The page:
Liz Harrison is an MBA student at Columbia Business School in New York. She is also an active board member of the Columbia Entrepreneurship Organization (CEO) and recently co-founded a new club on campus, focused on building strong business leaders.
Prior to joining Columbia, Ms Harrison studied at Stanford University and worked as a research manager at Nielsen Online, a data analysis company. In her spare time, she enjoys exploring social technologies.
1. When did you know you wanted to study for an MBA?
After working for a few years in Australia, I found that I was learning most of the business fundamentals of finance and strategy on the job, as a management consultant and I wanted to supplement this with an MBA degree. Moreover, I viewed the two-year MBA degree as a ‘gift to myself’ because it would give me the much-needed opportunity to slow down and reflect on my professional and personal aspirations.
2. Do you have a studying routine?
I am often my most effective early in the morning between the hours of 4am - 8am (I think this is largely due to my years spent waking up early for rowing practices), so when I have a lot of homework to do, I will wake up early. I’ve also discovered that I need to take breaks in between my studying sessions, which often involve heading to the gym for a workout or grabbing food with friends.
3. What would you do if you were dean for the day?
I would implement the powerful school-wide initiative that we recently rolled out at Columbia. The concept of the initiative is straightforward – students share a 10-minute presentation in front of a group of peers on the topic of “what matters to them and why,” followed by a Q&A. While simple in nature, this initiative is incredibly powerful as it allows students to get to know each other at a much deeper level. It has already made a significant impact on the CBS community.
4. What is your life philosophy?
My life philosophy is to be unashamedly passionate and determined about what matters most to me -which means full utilisation of my skills and expertise to become a respected and effective leader both professionally and in my community.
5. What advice would you give to women in business?
Women in business should practice self-reflection and engage in a thorough peer review process to understand the unique capabilities, insights and advantages they have as female business leaders. In addition, it is essential for women to find a mentor they can trust and depend on for ongoing professional advice and support.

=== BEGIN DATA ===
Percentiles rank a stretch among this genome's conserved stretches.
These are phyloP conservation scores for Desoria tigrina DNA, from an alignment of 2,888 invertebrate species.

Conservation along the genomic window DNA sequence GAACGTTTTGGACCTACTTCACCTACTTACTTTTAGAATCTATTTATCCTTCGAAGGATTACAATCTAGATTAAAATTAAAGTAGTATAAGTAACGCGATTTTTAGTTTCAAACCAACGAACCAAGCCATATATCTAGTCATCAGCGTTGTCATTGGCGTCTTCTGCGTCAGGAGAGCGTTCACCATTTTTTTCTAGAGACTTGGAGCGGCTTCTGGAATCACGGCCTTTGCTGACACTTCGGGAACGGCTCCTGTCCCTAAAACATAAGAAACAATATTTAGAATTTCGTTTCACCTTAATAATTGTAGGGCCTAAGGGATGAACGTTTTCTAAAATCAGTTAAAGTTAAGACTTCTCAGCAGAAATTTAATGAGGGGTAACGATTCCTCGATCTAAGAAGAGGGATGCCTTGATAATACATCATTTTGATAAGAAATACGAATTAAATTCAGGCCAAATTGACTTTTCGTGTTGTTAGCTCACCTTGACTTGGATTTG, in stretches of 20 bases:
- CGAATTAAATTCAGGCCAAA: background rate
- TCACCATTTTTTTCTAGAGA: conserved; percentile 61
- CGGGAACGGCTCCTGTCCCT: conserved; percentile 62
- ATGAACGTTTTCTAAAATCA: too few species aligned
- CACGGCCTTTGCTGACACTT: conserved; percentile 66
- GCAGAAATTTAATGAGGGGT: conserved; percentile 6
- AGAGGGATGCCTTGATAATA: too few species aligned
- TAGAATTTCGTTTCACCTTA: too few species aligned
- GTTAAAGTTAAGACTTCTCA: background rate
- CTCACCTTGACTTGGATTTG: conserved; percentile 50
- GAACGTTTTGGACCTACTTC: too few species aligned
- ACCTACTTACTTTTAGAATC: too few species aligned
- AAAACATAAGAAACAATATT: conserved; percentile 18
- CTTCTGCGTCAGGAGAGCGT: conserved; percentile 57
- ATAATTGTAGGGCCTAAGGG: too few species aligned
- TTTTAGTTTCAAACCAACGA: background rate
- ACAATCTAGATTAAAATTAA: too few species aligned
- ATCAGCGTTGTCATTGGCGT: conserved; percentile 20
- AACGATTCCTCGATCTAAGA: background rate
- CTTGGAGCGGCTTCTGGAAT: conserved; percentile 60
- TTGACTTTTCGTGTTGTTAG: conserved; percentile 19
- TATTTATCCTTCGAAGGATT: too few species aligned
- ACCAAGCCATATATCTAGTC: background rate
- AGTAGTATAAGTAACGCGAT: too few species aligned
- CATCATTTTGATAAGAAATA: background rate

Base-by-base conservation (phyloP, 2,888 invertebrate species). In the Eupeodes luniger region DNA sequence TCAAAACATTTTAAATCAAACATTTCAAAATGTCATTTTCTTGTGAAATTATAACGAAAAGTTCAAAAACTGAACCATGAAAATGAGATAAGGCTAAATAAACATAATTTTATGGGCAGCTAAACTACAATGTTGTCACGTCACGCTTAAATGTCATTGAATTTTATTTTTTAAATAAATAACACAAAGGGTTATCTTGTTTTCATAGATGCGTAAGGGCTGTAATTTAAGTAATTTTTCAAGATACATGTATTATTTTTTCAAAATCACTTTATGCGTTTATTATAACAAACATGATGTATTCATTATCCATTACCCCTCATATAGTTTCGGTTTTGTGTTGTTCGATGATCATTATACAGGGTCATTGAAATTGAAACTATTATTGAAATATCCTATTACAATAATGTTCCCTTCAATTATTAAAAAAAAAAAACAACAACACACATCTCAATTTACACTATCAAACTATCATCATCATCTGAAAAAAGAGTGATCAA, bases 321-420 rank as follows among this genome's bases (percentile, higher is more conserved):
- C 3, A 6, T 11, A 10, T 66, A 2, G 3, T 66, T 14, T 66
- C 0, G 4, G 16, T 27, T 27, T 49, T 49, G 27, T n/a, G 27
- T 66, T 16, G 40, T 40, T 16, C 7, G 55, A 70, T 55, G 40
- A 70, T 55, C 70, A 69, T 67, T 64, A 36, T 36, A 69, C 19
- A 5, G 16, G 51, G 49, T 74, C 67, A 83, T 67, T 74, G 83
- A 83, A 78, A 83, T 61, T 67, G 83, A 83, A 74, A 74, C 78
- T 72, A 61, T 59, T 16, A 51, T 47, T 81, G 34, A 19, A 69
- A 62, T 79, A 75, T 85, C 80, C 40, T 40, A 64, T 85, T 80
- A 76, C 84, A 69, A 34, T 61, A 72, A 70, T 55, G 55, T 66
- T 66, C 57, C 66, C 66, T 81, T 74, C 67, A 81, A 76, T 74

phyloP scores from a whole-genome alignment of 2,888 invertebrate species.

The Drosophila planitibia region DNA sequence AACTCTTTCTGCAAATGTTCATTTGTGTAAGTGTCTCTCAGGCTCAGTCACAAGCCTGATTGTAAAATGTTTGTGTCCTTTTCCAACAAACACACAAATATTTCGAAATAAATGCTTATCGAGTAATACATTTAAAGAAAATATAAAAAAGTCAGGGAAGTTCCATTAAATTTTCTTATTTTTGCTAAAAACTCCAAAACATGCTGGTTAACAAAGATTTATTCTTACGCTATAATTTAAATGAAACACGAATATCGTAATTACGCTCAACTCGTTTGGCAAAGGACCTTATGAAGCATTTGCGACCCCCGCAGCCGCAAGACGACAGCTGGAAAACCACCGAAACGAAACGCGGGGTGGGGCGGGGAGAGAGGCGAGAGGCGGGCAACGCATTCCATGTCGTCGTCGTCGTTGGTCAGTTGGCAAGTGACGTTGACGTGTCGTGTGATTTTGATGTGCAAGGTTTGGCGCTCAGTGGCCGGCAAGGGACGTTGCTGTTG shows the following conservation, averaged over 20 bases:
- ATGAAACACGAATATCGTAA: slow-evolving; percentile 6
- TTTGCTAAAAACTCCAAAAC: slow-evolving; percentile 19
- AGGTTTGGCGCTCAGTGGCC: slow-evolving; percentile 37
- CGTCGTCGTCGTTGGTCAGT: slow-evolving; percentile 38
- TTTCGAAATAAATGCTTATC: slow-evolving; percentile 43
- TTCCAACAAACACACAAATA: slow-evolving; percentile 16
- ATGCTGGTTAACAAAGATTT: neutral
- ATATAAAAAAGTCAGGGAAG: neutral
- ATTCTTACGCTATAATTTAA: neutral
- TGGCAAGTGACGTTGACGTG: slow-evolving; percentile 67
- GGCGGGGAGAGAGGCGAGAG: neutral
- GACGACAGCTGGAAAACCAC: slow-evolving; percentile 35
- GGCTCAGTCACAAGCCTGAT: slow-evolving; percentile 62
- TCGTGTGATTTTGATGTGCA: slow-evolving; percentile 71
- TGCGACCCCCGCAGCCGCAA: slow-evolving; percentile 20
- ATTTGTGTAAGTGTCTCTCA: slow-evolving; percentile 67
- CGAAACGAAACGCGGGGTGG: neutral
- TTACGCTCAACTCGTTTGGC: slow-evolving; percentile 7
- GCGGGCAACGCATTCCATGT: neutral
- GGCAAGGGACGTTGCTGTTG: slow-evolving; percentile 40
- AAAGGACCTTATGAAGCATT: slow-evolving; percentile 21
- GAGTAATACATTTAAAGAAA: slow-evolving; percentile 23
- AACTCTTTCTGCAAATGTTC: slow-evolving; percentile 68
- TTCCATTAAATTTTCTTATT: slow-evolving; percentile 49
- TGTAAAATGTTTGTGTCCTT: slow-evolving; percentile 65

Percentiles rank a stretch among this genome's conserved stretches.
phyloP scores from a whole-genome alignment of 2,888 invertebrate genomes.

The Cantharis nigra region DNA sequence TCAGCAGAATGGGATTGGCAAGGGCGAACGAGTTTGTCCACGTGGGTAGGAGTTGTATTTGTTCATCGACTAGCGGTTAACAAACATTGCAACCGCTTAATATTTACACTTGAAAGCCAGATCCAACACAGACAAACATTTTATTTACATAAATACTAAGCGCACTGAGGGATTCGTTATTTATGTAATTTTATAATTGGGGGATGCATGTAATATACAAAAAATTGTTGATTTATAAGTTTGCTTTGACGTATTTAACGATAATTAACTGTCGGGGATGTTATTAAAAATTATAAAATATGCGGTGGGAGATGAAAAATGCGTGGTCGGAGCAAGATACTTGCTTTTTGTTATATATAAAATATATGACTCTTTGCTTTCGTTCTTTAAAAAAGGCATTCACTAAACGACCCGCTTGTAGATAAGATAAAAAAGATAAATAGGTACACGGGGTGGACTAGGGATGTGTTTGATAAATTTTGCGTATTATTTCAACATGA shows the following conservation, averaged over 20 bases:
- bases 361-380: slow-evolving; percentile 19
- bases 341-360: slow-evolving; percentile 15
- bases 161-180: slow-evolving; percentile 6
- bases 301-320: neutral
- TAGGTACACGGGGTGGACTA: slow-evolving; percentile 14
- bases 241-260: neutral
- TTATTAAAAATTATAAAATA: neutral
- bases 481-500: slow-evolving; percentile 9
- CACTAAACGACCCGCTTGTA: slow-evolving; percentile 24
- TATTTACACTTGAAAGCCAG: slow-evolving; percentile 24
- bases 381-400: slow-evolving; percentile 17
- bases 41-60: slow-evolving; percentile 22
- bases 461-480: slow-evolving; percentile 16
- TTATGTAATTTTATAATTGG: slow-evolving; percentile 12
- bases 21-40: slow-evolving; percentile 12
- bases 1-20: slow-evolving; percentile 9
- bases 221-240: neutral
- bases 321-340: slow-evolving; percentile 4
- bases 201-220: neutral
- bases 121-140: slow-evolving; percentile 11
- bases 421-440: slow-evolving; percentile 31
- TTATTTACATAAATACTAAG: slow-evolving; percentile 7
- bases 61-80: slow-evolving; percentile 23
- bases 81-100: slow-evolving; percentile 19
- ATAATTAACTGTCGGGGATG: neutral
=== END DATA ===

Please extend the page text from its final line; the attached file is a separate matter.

6. What is your favourite business book?
I am fascinated by human psychology and behavioural economics and I’ve read numerous books, articles and blog posts related to these topics. My favourite to date is Dan Ariely’s Predictably Irrational: The hidden forces that shape our decisions because it provides thought-provoking examples of the odd patterns of human behaviour and tips for making better business decisions based on these patterns.
7. What inspires you?
I recently attended a lunchtime discussion with Lisa Baird, the chief marketing officer of the United States Olympic Committee, who spoke about her passion for sports and the struggle of balancing a successful career with a busy family life. These candid conversations with global leaders happen every day at Columbia and they are a constant reminder of the infinite possibilities that an MBA degree can provide.
8. What are your future plans?
After graduation this June, I will be joining NM Incite, a new joint venture between The Nielsen Company and McKinsey & Co. My role will be to help build the new strategy consulting practice, which is focused on working with leading corporations to utilise social technologies across the enterprise. I’m incredibly excited about this opportunity to take on a lot of responsibility within an innovative organisation with strong support from two global leaders and even more excited to be at the cutting edge of the fast-paced social media industry.
9. How do you deal with pressure?
I’ve been an athlete my entire life – playing basketball and volleyball, competing in track and then rowing crew throughout high school and eventually on the varsity rowing team at Stanford University. Athletics has played an instrumental role in my development as a leader and teammate and now physical activity has become my way of blowing off steam and dealing with the pressures of life.
10. What is your plan B?
Entrepreneurship has always been of interest to me, I would strongly considering building my own start-up media strategy consulting firm.
Compiled by Charlotte Clarke